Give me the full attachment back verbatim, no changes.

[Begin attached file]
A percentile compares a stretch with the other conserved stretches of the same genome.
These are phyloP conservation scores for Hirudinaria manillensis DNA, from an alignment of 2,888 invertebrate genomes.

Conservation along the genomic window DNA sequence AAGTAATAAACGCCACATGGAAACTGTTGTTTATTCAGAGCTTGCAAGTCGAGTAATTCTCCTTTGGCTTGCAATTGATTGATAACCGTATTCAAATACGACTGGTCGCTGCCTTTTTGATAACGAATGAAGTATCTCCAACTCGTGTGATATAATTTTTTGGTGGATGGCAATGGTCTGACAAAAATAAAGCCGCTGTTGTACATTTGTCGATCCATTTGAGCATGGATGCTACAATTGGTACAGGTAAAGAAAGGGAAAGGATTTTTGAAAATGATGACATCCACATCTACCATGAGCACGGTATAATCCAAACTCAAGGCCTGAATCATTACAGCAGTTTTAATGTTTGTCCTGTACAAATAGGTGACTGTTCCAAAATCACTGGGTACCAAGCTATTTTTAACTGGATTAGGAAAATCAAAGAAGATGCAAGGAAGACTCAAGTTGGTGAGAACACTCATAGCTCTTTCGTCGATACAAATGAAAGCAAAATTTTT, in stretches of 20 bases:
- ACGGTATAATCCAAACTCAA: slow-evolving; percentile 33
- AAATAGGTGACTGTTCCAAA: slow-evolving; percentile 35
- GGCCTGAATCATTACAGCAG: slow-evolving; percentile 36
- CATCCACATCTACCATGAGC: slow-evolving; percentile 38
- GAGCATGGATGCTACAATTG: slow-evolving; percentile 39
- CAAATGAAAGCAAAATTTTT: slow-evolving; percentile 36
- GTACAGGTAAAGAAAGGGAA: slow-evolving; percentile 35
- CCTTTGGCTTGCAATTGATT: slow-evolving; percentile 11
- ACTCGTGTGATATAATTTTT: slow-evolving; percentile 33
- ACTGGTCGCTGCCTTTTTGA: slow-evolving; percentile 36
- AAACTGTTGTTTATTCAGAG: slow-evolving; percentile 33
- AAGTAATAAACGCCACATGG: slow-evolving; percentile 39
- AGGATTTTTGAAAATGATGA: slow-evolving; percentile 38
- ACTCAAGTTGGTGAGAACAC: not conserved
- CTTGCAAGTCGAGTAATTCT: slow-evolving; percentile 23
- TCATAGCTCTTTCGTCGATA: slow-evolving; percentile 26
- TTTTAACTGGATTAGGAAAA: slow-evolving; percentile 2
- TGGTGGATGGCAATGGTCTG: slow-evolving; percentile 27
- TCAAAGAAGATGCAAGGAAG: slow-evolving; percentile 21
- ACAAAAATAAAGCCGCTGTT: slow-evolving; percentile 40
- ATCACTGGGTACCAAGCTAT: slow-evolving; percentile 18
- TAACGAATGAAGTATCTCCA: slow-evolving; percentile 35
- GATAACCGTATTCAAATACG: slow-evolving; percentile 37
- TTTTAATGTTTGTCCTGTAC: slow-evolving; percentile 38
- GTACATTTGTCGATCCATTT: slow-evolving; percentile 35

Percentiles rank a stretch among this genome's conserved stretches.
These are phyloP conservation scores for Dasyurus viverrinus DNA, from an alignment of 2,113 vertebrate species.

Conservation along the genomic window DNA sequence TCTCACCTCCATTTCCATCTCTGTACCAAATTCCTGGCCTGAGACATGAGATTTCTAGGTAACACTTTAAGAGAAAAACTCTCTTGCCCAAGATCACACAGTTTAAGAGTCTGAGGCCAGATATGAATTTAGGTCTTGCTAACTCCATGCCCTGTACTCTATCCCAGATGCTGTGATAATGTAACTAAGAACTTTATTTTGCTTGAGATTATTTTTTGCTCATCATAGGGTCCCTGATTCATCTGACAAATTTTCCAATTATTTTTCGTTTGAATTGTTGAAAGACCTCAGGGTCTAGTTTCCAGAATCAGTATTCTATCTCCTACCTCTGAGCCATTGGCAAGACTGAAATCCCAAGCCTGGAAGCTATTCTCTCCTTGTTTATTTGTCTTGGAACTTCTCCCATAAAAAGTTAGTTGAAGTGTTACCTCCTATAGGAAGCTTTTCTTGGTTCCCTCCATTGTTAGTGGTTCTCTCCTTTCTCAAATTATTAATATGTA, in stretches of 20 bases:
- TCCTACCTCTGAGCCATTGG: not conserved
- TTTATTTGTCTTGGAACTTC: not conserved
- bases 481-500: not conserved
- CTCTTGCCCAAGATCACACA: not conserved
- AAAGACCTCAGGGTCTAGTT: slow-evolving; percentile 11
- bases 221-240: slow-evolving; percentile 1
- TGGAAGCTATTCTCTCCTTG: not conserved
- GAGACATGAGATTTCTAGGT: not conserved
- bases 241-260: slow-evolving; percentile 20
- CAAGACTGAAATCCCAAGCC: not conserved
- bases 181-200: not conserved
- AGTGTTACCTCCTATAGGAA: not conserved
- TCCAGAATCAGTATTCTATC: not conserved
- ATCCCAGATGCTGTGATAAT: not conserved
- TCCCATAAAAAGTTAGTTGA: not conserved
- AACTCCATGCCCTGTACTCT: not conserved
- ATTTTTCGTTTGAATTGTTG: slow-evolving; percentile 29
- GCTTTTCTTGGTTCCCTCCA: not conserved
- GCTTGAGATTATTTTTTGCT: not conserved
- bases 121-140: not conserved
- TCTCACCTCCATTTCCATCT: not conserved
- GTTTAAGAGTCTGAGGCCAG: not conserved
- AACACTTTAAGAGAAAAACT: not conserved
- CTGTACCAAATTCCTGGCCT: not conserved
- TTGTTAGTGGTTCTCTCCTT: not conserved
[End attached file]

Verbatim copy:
A percentile compares a stretch with the other conserved stretches of the same genome.
These are phyloP conservation scores for Hirudinaria manillensis DNA, from an alignment of 2,888 invertebrate genomes.

Conservation along the genomic window DNA sequence AAGTAATAAACGCCACATGGAAACTGTTGTTTATTCAGAGCTTGCAAGTCGAGTAATTCTCCTTTGGCTTGCAATTGATTGATAACCGTATTCAAATACGACTGGTCGCTGCCTTTTTGATAACGAATGAAGTATCTCCAACTCGTGTGATATAATTTTTTGGTGGATGGCAATGGTCTGACAAAAATAAAGCCGCTGTTGTACATTTGTCGATCCATTTGAGCATGGATGCTACAATTGGTACAGGTAAAGAAAGGGAAAGGATTTTTGAAAATGATGACATCCACATCTACCATGAGCACGGTATAATCCAAACTCAAGGCCTGAATCATTACAGCAGTTTTAATGTTTGTCCTGTACAAATAGGTGACTGTTCCAAAATCACTGGGTACCAAGCTATTTTTAACTGGATTAGGAAAATCAAAGAAGATGCAAGGAAGACTCAAGTTGGTGAGAACACTCATAGCTCTTTCGTCGATACAAATGAAAGCAAAATTTTT, in stretches of 20 bases:
- ACGGTATAATCCAAACTCAA: slow-evolving; percentile 33
- AAATAGGTGACTGTTCCAAA: slow-evolving; percentile 35
- GGCCTGAATCATTACAGCAG: slow-evolving; percentile 36
- CATCCACATCTACCATGAGC: slow-evolving; percentile 38
- GAGCATGGATGCTACAATTG: slow-evolving; percentile 39
- CAAATGAAAGCAAAATTTTT: slow-evolving; percentile 36
- GTACAGGTAAAGAAAGGGAA: slow-evolving; percentile 35
- CCTTTGGCTTGCAATTGATT: slow-evolving; percentile 11
- ACTCGTGTGATATAATTTTT: slow-evolving; percentile 33
- ACTGGTCGCTGCCTTTTTGA: slow-evolving; percentile 36
- AAACTGTTGTTTATTCAGAG: slow-evolving; percentile 33
- AAGTAATAAACGCCACATGG: slow-evolving; percentile 39
- AGGATTTTTGAAAATGATGA: slow-evolving; percentile 38
- ACTCAAGTTGGTGAGAACAC: not conserved
- CTTGCAAGTCGAGTAATTCT: slow-evolving; percentile 23
- TCATAGCTCTTTCGTCGATA: slow-evolving; percentile 26
- TTTTAACTGGATTAGGAAAA: slow-evolving; percentile 2
- TGGTGGATGGCAATGGTCTG: slow-evolving; percentile 27
- TCAAAGAAGATGCAAGGAAG: slow-evolving; percentile 21
- ACAAAAATAAAGCCGCTGTT: slow-evolving; percentile 40
- ATCACTGGGTACCAAGCTAT: slow-evolving; percentile 18
- TAACGAATGAAGTATCTCCA: slow-evolving; percentile 35
- GATAACCGTATTCAAATACG: slow-evolving; percentile 37
- TTTTAATGTTTGTCCTGTAC: slow-evolving; percentile 38
- GTACATTTGTCGATCCATTT: slow-evolving; percentile 35

Percentiles rank a stretch among this genome's conserved stretches.
These are phyloP conservation scores for Dasyurus viverrinus DNA, from an alignment of 2,113 vertebrate species.

Conservation along the genomic window DNA sequence TCTCACCTCCATTTCCATCTCTGTACCAAATTCCTGGCCTGAGACATGAGATTTCTAGGTAACACTTTAAGAGAAAAACTCTCTTGCCCAAGATCACACAGTTTAAGAGTCTGAGGCCAGATATGAATTTAGGTCTTGCTAACTCCATGCCCTGTACTCTATCCCAGATGCTGTGATAATGTAACTAAGAACTTTATTTTGCTTGAGATTATTTTTTGCTCATCATAGGGTCCCTGATTCATCTGACAAATTTTCCAATTATTTTTCGTTTGAATTGTTGAAAGACCTCAGGGTCTAGTTTCCAGAATCAGTATTCTATCTCCTACCTCTGAGCCATTGGCAAGACTGAAATCCCAAGCCTGGAAGCTATTCTCTCCTTGTTTATTTGTCTTGGAACTTCTCCCATAAAAAGTTAGTTGAAGTGTTACCTCCTATAGGAAGCTTTTCTTGGTTCCCTCCATTGTTAGTGGTTCTCTCCTTTCTCAAATTATTAATATGTA, in stretches of 20 bases:
- TCCTACCTCTGAGCCATTGG: not conserved
- TTTATTTGTCTTGGAACTTC: not conserved
- bases 481-500: not conserved
- CTCTTGCCCAAGATCACACA: not conserved
- AAAGACCTCAGGGTCTAGTT: slow-evolving; percentile 11
- bases 221-240: slow-evolving; percentile 1
- TGGAAGCTATTCTCTCCTTG: not conserved
- GAGACATGAGATTTCTAGGT: not conserved
- bases 241-260: slow-evolving; percentile 20
- CAAGACTGAAATCCCAAGCC: not conserved
- bases 181-200: not conserved
- AGTGTTACCTCCTATAGGAA: not conserved
- TCCAGAATCAGTATTCTATC: not conserved
- ATCCCAGATGCTGTGATAAT: not conserved
- TCCCATAAAAAGTTAGTTGA: not conserved
- AACTCCATGCCCTGTACTCT: not conserved
- ATTTTTCGTTTGAATTGTTG: slow-evolving; percentile 29
- GCTTTTCTTGGTTCCCTCCA: not conserved
- GCTTGAGATTATTTTTTGCT: not conserved
- bases 121-140: not conserved
- TCTCACCTCCATTTCCATCT: not conserved
- GTTTAAGAGTCTGAGGCCAG: not conserved
- AACACTTTAAGAGAAAAACT: not conserved
- CTGTACCAAATTCCTGGCCT: not conserved
- TTGTTAGTGGTTCTCTCCTT: not conserved